So, the answer to the question, “How Are We To Live?” is this: according to our (new) nature as "image-sons". We are to live into the reality of who we were created to be as “sons”(children) of God. But only Christians are who they were created to be by virtue of the “new birth”. Unbelievers are also called to live out the reality of who they were created to be, which means they must come to Christ by faith and be “born again” by the Spirit. Our lives are to reflect and express our very being as “image-sons”; and this can only happen when we come to Christ by faith and are made “new creations” by the Spirit. We are “sons” of God in the Son of God; and we’re to live out this reality not by doing but by being (by being conformed to our new nature as God’s “sons”). And how do we live out the reality of who we are? We "be who we are" not by doing anything, per say, but by walking in the Spirit, by yeilding to the Spirit and being led by Him as He conforms us into the image of Christ. If we’re led by commandments, then we’re simply walking according to the flesh; and this does not please our Father. If we’re directed by duty, by rules and regulations, then we are simply finding our identity back in “law”, not in Christ by the Spirit; we’ve placed the yoke of the Pharisees back on our shoulders. Our lives are not to be directed by the "imperative" but by the "indicative". Remember: "to do" is a pragmatic concept, but "to be" is an ontological concept. "To do" is the imperative and "to be" is the indicative. But if our doing, as Christians, is not a direct result or extension of our being, if what we do is not the product of who we are (as the Spirit continues His work of transformation in us), then our doing is at best, worthless (because it testifies of “me”, not Christ) and at worst, blasphemous (because it supplants the work of Christ with “my work”). If our “obedience” comes from duty (pragmatism) rather than love (the expression of who we are ontologically as God’s Children), then our “obedience” is simply another manifestation of sin—we are living as if we don’t believe God.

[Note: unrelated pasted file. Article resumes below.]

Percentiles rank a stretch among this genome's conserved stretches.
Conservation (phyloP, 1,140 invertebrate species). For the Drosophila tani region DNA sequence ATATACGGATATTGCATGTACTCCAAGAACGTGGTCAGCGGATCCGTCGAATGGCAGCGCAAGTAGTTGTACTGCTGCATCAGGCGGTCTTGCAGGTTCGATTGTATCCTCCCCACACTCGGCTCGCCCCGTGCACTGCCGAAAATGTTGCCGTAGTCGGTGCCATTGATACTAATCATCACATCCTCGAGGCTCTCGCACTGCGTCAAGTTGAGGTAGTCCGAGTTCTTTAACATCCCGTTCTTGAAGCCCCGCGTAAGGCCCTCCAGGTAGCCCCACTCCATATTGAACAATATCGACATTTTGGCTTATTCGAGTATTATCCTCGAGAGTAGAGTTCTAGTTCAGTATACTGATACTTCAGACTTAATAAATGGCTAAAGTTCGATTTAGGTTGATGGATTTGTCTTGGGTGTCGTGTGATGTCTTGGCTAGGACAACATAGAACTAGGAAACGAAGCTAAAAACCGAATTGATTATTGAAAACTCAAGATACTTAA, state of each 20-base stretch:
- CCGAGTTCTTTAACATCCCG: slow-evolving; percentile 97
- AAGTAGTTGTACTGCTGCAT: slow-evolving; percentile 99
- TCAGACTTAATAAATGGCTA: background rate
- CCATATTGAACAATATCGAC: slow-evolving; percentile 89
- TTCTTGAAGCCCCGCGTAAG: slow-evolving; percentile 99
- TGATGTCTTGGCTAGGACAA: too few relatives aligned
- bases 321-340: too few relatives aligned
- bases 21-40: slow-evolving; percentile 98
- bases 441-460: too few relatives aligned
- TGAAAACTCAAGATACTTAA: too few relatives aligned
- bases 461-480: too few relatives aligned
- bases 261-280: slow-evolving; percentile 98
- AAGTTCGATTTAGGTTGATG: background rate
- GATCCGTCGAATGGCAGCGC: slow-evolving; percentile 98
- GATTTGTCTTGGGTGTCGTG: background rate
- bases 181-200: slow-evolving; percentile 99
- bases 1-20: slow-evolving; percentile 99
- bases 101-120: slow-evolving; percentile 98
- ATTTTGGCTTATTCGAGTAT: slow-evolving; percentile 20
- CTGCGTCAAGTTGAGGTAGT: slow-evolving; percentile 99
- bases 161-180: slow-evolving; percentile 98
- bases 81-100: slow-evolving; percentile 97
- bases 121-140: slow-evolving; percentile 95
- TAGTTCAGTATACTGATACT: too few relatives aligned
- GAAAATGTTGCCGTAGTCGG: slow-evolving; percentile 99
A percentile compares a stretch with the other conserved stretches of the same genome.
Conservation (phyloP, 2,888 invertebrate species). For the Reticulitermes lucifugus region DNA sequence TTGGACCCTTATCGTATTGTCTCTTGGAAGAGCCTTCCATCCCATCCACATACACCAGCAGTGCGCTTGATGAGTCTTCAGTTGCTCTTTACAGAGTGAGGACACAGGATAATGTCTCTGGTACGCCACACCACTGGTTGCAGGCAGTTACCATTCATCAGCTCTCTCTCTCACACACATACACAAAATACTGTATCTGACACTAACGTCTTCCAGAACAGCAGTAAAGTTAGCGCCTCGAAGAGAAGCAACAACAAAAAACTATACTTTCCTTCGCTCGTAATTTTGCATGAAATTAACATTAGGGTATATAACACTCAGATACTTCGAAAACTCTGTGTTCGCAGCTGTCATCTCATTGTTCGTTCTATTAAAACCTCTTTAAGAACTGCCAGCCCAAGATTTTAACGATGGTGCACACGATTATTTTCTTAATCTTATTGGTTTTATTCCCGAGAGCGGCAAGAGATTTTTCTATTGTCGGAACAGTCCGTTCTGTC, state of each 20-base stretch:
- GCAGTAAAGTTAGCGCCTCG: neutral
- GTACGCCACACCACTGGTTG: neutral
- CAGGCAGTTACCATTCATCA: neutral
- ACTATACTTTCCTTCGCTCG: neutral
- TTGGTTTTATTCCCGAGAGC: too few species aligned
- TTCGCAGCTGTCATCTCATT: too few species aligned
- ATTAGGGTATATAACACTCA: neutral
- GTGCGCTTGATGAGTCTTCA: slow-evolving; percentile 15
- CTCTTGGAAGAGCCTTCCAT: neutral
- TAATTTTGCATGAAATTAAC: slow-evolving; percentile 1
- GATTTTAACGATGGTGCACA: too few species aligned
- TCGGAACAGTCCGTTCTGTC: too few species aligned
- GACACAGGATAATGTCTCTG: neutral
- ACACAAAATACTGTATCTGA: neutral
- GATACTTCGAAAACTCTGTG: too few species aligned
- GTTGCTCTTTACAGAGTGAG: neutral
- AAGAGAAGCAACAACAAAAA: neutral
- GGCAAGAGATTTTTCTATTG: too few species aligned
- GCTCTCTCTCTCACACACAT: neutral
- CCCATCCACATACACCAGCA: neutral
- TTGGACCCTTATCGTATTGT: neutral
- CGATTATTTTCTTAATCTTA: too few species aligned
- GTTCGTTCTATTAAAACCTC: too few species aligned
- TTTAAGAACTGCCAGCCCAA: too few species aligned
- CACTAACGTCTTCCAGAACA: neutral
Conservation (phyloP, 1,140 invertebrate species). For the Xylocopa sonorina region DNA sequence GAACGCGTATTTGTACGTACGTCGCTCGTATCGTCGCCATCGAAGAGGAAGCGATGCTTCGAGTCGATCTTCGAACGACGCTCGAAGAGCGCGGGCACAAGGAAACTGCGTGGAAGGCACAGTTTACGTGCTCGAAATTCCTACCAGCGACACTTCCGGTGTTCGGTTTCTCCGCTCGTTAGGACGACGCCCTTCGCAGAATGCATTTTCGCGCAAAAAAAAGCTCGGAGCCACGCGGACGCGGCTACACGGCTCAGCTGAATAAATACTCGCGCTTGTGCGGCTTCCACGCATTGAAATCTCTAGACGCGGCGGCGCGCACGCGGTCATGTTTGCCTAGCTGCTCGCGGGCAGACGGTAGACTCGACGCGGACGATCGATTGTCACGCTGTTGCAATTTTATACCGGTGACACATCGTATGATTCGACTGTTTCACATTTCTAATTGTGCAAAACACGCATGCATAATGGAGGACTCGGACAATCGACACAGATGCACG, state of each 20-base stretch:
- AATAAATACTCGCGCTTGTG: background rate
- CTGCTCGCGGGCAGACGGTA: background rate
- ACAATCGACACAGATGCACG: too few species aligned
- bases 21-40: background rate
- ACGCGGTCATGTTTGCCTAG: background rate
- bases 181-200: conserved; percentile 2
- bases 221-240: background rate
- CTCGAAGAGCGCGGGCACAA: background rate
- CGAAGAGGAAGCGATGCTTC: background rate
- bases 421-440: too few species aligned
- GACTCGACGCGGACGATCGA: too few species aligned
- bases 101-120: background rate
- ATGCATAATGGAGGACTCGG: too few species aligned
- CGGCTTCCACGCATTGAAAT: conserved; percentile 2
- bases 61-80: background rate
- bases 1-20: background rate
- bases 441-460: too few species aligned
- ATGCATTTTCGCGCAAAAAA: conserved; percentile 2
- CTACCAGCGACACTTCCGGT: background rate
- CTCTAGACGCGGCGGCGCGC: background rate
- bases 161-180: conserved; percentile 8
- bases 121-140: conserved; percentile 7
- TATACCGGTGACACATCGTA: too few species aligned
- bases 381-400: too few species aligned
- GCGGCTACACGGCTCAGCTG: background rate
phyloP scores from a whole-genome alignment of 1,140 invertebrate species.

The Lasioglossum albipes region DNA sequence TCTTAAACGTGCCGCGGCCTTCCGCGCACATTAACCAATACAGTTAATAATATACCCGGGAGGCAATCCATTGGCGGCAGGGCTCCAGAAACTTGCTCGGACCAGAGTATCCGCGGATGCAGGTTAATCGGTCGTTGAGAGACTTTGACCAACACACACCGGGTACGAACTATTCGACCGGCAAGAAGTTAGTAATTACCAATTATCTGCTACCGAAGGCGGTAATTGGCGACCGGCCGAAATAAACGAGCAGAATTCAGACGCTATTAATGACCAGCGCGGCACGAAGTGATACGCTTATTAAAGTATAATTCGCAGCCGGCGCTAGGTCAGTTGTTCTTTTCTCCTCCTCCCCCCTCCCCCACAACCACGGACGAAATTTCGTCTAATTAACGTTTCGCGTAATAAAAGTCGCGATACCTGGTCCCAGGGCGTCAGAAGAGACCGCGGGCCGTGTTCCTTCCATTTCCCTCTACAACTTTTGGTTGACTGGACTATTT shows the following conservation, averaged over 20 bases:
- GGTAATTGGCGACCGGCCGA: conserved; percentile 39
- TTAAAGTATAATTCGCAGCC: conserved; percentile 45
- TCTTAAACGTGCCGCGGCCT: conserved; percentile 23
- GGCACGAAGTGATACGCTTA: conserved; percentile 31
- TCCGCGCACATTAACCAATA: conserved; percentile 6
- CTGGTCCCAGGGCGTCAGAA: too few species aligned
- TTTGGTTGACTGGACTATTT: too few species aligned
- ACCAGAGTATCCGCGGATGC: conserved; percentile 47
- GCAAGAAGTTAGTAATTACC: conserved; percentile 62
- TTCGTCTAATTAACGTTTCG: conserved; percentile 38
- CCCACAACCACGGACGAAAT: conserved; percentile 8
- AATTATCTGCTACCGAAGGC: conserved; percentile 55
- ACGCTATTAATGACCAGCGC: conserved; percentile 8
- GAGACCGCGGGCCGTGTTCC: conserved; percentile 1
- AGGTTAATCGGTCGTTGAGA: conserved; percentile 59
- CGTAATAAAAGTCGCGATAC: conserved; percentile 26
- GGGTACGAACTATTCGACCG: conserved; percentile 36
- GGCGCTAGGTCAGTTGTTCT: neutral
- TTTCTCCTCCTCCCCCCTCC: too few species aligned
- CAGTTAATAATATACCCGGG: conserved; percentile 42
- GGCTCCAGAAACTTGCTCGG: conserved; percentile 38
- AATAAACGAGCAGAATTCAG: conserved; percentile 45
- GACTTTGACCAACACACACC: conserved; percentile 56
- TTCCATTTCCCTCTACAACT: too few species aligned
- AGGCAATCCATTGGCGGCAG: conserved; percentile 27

Are we called to obey God, to obey Christ? Of course we are. If our lives aren’t characterized by obedienc, then we are illegitimate “sons” who will take our place alongside the “moralists and legalists” (the “religionists”) who did the deeds of “obedience” but will be told by Christ, “Depart from Me, I never knew you.” The issue is this: “What is nature of our obedience?” If our obedience is not the product and expression of our very being, of who we are as New Creations in Him; if it’s not the outworking of the Spirit within us as He transforms our lives from the inside, then our “obedience” is of the flesh and is another expression of sin. Do we obey because of commands? Or do we obey because it is an expression of our very nature as “sons” of God who love Him and are growing increasingly like Him through the work of the Spirit?
Jesus was always perfectly obedient to the Father; He even spoke often of the unity between Him and the Father: “I and the Father are one”, “If you’ve seen Me, you’ve seen the Father”, etc. Now because we know that Jesus is the second Person of the Trinity, we don’t always consider the human element of this “oneness”. Jesus’ “sonship” was on display in His humanness. He showed Himself to be God’s Son as much by His obedience to God (as a "son") as He did by His miracles (and I would argue, more so). But, as I’ve said over and over again, His obedience was Him simply being who He was. He was “one” with the Father in His humanness in the sense that He was like His Father—He always did the will of the Father because the Father’s will was also His will. Jesus lived out the idiom, “Like father, like son” completely. He didn’t have to set out to be obedient; He was obedient because He had the mind of His Father—Jesus was like His Father. And because Jesus was like His Father in His humanness as a "son", we should recognize the Father in Him. Likewise, when we are true to who we are as "sons" of God in the Son, if we are simply being who we are as "born again", Spirit-filled Children of God in Christ, then when people see us they will see Christ--not necessarily because of what we do but because of who we are!